Believe me, I am as flabbergasted as anybody to discover that not only can I write a book in nine months, but it’s actually pretty good. Luckily, deadlines are one of the few things in the world that can motivate me to plan ahead, so I ended up creating a schedule for when my first draft had to be done, when I needed to revise it, and when I needed to send it to various parties. Did I hit all those milestones? I mean, do I look like Idris Elba, the handsomest man alive? The answer to both of those questions is “no—but close.”

It’s worse

A lot of writers advocate torturing your characters. That is because writers are, at heart, sadists. Well, maybe just Stephen King. But we are definitely control freaks, which is why we delight in creating realms in which we have absolute, godlike authority.

Anyway, I once read some writerly advice that coincidences in stories are no-nos if they help your characters along—oh ho, here just happens to be the exact MacGuffinator that will destroy Kirkon the Unfathomable’s invulnerable Battle-o-Gon. The day is saved!

But, on the flip side, they pointed out, you can always have coincidences that make things worse for your characters. Trapped in a space station that’s slowly falling out of orbit into a planet of such crushing pressure that Dirkly Massivepecs will soon be nothing more than a cube of compressed flesh? Thank god there’s an escape hatch right here that will let him jettison to saf—OH NO, IT’S FULL OF SPACE BEES.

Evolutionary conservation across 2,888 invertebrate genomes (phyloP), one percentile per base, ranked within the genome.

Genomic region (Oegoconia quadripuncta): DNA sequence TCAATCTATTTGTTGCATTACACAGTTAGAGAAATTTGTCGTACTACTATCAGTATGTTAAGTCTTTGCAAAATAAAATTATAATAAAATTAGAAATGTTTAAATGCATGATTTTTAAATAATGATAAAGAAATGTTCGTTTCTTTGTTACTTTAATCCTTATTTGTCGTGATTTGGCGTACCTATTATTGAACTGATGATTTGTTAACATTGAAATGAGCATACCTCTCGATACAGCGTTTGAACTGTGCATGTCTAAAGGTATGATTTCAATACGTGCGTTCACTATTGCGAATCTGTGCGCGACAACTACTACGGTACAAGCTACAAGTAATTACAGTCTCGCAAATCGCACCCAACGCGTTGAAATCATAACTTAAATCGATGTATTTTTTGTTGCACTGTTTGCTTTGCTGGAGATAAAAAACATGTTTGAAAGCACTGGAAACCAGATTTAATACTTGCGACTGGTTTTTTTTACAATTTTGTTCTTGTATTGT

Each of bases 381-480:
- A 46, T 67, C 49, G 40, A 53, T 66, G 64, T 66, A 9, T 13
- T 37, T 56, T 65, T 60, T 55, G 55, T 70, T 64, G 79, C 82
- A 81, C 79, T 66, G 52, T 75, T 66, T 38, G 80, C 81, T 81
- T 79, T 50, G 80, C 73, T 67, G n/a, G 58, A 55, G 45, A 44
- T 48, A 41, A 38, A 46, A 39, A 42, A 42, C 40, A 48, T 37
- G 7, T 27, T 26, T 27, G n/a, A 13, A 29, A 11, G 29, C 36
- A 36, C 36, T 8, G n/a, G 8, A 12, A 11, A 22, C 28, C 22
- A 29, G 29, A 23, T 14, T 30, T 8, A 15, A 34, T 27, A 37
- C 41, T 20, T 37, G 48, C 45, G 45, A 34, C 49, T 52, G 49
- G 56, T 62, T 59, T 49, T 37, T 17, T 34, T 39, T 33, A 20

No one ever expects the space bees.

A point with a view

Both of my previous novels featured two narrators, but was that enough for The Aleph Extraction? Nope. I’ve added a third character, because I believe in increasing the difficult every time I start on a new ordeal. Like that guy in The Crucible. “More weight!” Never stay still. That’s when the space bees get you.

Addy Sayers, my new narrator, is very different from my previous POV characters, Simon Kovalic and Eli Brody: she’s got a chip on her shoulder the size of a small asteroid, and she’s not here to make friends. Growing up on the street, eking out a living as a petty criminal, Addy’s had a hard life and she doesn’t expect anything from anybody.